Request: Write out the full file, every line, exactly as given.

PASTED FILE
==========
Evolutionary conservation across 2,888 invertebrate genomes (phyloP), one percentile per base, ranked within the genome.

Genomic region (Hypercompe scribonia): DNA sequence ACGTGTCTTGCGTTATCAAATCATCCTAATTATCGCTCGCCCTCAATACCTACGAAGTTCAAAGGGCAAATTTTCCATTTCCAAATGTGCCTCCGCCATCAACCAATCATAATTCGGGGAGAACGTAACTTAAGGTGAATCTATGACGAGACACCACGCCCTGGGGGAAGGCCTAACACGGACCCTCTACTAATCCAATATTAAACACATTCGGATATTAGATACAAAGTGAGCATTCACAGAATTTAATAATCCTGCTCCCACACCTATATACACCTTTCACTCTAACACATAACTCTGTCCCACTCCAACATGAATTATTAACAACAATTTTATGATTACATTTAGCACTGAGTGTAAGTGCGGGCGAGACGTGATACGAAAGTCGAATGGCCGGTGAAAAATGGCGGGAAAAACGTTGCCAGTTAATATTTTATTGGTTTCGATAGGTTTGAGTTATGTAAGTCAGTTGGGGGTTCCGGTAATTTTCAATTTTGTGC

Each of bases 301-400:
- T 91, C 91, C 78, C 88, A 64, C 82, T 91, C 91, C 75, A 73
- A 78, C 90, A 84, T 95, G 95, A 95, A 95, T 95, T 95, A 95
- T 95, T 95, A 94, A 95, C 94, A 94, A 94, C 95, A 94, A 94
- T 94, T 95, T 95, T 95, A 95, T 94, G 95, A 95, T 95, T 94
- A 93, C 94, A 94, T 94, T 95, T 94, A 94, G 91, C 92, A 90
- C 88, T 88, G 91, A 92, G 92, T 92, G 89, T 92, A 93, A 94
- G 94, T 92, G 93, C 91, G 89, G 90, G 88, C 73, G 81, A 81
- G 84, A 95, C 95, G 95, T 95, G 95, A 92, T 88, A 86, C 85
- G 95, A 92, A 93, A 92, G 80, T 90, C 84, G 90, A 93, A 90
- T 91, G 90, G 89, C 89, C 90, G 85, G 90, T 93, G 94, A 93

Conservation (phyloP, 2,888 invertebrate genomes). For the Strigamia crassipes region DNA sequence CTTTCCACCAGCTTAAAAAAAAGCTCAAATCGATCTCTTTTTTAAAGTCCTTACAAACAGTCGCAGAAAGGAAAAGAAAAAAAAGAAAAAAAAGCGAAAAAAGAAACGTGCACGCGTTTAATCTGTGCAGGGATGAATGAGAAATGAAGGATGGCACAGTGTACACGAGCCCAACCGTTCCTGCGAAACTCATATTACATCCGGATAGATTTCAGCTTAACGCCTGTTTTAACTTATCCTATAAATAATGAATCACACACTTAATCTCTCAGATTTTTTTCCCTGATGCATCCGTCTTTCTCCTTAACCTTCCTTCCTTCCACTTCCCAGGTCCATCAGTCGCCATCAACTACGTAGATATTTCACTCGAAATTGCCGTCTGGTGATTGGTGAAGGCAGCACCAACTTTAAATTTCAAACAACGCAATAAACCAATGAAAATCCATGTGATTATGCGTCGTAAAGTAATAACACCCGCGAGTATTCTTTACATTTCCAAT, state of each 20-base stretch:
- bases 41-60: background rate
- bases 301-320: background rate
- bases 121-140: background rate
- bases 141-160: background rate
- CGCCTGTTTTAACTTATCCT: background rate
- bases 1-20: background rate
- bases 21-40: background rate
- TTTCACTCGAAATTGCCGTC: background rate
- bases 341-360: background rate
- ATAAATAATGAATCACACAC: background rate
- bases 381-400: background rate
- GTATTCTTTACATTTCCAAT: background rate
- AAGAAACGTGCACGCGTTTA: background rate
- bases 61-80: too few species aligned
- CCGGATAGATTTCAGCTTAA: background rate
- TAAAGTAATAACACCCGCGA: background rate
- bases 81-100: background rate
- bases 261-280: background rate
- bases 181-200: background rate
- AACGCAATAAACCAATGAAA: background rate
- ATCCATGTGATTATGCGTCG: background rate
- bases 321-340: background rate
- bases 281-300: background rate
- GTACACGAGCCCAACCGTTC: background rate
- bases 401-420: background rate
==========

Evolutionary conservation across 2,888 invertebrate genomes (phyloP), one percentile per base, ranked within the genome.

Genomic region (Hypercompe scribonia): DNA sequence ACGTGTCTTGCGTTATCAAATCATCCTAATTATCGCTCGCCCTCAATACCTACGAAGTTCAAAGGGCAAATTTTCCATTTCCAAATGTGCCTCCGCCATCAACCAATCATAATTCGGGGAGAACGTAACTTAAGGTGAATCTATGACGAGACACCACGCCCTGGGGGAAGGCCTAACACGGACCCTCTACTAATCCAATATTAAACACATTCGGATATTAGATACAAAGTGAGCATTCACAGAATTTAATAATCCTGCTCCCACACCTATATACACCTTTCACTCTAACACATAACTCTGTCCCACTCCAACATGAATTATTAACAACAATTTTATGATTACATTTAGCACTGAGTGTAAGTGCGGGCGAGACGTGATACGAAAGTCGAATGGCCGGTGAAAAATGGCGGGAAAAACGTTGCCAGTTAATATTTTATTGGTTTCGATAGGTTTGAGTTATGTAAGTCAGTTGGGGGTTCCGGTAATTTTCAATTTTGTGC

Each of bases 301-400:
- T 91, C 91, C 78, C 88, A 64, C 82, T 91, C 91, C 75, A 73
- A 78, C 90, A 84, T 95, G 95, A 95, A 95, T 95, T 95, A 95
- T 95, T 95, A 94, A 95, C 94, A 94, A 94, C 95, A 94, A 94
- T 94, T 95, T 95, T 95, A 95, T 94, G 95, A 95, T 95, T 94
- A 93, C 94, A 94, T 94, T 95, T 94, A 94, G 91, C 92, A 90
- C 88, T 88, G 91, A 92, G 92, T 92, G 89, T 92, A 93, A 94
- G 94, T 92, G 93, C 91, G 89, G 90, G 88, C 73, G 81, A 81
- G 84, A 95, C 95, G 95, T 95, G 95, A 92, T 88, A 86, C 85
- G 95, A 92, A 93, A 92, G 80, T 90, C 84, G 90, A 93, A 90
- T 91, G 90, G 89, C 89, C 90, G 85, G 90, T 93, G 94, A 93

Conservation (phyloP, 2,888 invertebrate genomes). For the Strigamia crassipes region DNA sequence CTTTCCACCAGCTTAAAAAAAAGCTCAAATCGATCTCTTTTTTAAAGTCCTTACAAACAGTCGCAGAAAGGAAAAGAAAAAAAAGAAAAAAAAGCGAAAAAAGAAACGTGCACGCGTTTAATCTGTGCAGGGATGAATGAGAAATGAAGGATGGCACAGTGTACACGAGCCCAACCGTTCCTGCGAAACTCATATTACATCCGGATAGATTTCAGCTTAACGCCTGTTTTAACTTATCCTATAAATAATGAATCACACACTTAATCTCTCAGATTTTTTTCCCTGATGCATCCGTCTTTCTCCTTAACCTTCCTTCCTTCCACTTCCCAGGTCCATCAGTCGCCATCAACTACGTAGATATTTCACTCGAAATTGCCGTCTGGTGATTGGTGAAGGCAGCACCAACTTTAAATTTCAAACAACGCAATAAACCAATGAAAATCCATGTGATTATGCGTCGTAAAGTAATAACACCCGCGAGTATTCTTTACATTTCCAAT, state of each 20-base stretch:
- bases 41-60: background rate
- bases 301-320: background rate
- bases 121-140: background rate
- bases 141-160: background rate
- CGCCTGTTTTAACTTATCCT: background rate
- bases 1-20: background rate
- bases 21-40: background rate
- TTTCACTCGAAATTGCCGTC: background rate
- bases 341-360: background rate
- ATAAATAATGAATCACACAC: background rate
- bases 381-400: background rate
- GTATTCTTTACATTTCCAAT: background rate
- AAGAAACGTGCACGCGTTTA: background rate
- bases 61-80: too few species aligned
- CCGGATAGATTTCAGCTTAA: background rate
- TAAAGTAATAACACCCGCGA: background rate
- bases 81-100: background rate
- bases 261-280: background rate
- bases 181-200: background rate
- AACGCAATAAACCAATGAAA: background rate
- ATCCATGTGATTATGCGTCG: background rate
- bases 321-340: background rate
- bases 281-300: background rate
- GTACACGAGCCCAACCGTTC: background rate
- bases 401-420: background rate